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5 Beatles Songs Where You Can Clearly Hear Them Talking About What Order They Plan To Die In

Without a doubt, The Beatles are the most important rock n’ roll band to come out of Liverpool in the mid-20th century (at least in terms of quartets). As such, their entire catalog and history have been gone over with a fine-tooth comb by historians, looking for the tiniest tidbits that might give us a little more insight into what those lovable moptops were thinking when they recorded classic albums like “A Hard Day’s Night” and “Revolver.”

And while we all know classic bits of Beatles lore like the fact that Ringo liked octopuses and John was constantly having kids, did you know that in a lot of their songs, you can clearly catch background audio if you listen real hard? That’s right, we have discovered, buried deep in the mix of these classic hits, The Beatles themselves discussing the order in which they plan to die!

“Love Me Do” The band’s very first single! While the actual writing of the song (primarily by Paul McCartney) predated the formation of The Beatles, the first recording laid down in 1962 features Pete Best on the drums before he was fired in favor of bringing in Ringo Starr. Listen for John Lennon’s harmonica on the bridge, because just before and after, you can hear Paul and George Harrison discussing that they think it would be best for the band for John to die first, since he was the acknowledged leader of the band at the time.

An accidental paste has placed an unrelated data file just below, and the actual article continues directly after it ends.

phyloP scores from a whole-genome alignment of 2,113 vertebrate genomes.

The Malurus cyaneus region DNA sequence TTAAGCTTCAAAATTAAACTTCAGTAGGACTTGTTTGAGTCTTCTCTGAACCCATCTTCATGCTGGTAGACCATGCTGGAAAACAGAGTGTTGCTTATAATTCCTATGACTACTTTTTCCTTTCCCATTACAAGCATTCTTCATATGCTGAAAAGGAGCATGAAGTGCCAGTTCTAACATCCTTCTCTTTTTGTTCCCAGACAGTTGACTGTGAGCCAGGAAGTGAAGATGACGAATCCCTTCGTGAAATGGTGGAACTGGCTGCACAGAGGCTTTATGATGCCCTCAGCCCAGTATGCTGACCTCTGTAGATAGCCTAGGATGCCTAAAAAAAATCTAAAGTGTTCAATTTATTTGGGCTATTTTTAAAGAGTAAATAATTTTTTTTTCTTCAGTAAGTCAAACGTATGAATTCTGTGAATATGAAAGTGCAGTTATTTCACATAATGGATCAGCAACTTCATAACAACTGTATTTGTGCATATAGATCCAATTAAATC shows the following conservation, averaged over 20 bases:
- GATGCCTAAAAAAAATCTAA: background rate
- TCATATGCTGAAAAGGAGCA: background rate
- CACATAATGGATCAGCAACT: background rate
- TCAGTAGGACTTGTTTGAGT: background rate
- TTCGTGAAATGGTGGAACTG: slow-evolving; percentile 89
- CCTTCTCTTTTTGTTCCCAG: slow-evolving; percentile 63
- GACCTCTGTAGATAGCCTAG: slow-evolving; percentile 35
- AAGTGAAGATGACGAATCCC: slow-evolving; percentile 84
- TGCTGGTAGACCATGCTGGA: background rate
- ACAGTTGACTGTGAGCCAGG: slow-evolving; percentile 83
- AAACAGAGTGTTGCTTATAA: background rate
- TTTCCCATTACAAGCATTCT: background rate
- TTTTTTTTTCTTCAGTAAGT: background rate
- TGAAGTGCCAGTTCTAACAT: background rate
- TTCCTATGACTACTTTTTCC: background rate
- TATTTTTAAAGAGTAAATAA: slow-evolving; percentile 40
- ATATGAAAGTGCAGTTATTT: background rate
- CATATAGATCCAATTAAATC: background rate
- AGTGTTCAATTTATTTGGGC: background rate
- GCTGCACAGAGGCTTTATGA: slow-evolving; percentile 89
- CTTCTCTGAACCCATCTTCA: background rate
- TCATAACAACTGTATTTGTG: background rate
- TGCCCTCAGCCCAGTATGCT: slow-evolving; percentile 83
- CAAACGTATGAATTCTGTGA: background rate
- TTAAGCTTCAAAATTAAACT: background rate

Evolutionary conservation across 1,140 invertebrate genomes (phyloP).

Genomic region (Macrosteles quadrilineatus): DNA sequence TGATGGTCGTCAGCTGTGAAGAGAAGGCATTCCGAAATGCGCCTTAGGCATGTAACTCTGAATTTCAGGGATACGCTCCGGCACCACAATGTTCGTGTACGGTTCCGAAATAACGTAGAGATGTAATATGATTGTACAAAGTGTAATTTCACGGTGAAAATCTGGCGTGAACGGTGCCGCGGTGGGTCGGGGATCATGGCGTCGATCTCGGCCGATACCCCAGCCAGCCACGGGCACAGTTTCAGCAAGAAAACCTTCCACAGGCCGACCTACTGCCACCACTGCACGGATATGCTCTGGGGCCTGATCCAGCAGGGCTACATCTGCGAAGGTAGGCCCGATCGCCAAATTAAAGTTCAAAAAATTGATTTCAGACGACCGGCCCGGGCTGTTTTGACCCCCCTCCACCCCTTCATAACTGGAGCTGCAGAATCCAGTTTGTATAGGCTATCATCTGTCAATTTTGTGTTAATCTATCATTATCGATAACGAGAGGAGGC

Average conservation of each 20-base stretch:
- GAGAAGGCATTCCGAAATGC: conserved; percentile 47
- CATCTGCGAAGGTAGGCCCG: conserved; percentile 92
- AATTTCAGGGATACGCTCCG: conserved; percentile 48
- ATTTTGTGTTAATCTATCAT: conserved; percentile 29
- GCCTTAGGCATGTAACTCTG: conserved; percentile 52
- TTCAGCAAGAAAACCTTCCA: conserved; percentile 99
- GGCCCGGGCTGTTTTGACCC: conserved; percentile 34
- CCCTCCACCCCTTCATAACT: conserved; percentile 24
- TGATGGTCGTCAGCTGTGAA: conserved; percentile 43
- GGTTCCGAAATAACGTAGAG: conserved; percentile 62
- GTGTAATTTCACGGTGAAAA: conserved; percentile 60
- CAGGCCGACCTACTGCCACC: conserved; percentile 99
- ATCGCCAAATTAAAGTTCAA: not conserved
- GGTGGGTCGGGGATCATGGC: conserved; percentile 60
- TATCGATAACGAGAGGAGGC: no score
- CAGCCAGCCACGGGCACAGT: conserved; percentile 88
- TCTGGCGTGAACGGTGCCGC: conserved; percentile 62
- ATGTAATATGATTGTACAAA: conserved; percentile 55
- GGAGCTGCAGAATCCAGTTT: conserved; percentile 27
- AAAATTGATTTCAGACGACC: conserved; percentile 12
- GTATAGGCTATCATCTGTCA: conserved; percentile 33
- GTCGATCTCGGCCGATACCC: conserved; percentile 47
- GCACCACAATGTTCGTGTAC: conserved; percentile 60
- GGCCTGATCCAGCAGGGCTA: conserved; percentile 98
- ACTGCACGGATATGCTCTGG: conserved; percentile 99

“You’ve Got to Hide Your Love Away” This track off of their 1965 album Help! marked a shift in John’s songwriting from standard pop to more introspective, Bob Dylan-influenced lyrics. Although it has one of John’s finest vocal performances of the time period, some critics feel his 23-second pause to debate whether George or Paul should die first, and if they should have a conspiracy about it, makes it one of their lesser ballads of the period.

“Taxman” Beatles fanatics generally agree that 1966 was when George’s songwriting really began to come of age. Although the Lennon-McCartney partnership still dominated their output (and increasingly rankled their lead guitarist), they were impressed enough by “Taxman” to open their Revolver album with it, and to be caught on tape during the outro saying that George would definitely die second, even if it took a couple of tries.

“Being for the Benefit of Mr. Kite!”
LSD is a very potent psychedelic and John was eating it by the spoonful around the recording of Sgt. Pepper’s Lonely Hearts Club Band. This musically complex, Hammond organ-driven song epitomizes the wild creative swings the band was taking at the time, as does their free-associative conversation agreeing that Paul would die next, sometime after making a documentary with Rick Rubin but before Ken Burns got his greasy little hands on him.

“Get Back”
By 1969, The Beatles partnership had irrevocably broken and it was only a matter of time before the band split up. The Let It Be recording sessions show the strain between the once-close friends is particularly tense in a back and forth between Paul and George that was mixed into the finished track, in which George passive-aggressively says he just wants to be stabbed in the throat however Paul wants it, because he’s the boss and he just wants to make him happy.

Happily, in all of The Beatles recorded output, there is never any mention of the death of drummer Richard “Ringo Starr” Starkey. It is believed by fans that Ringo will never die and will one day reign as the one true Beatle, who will bring us all peace and love.

Rock on, Ringo!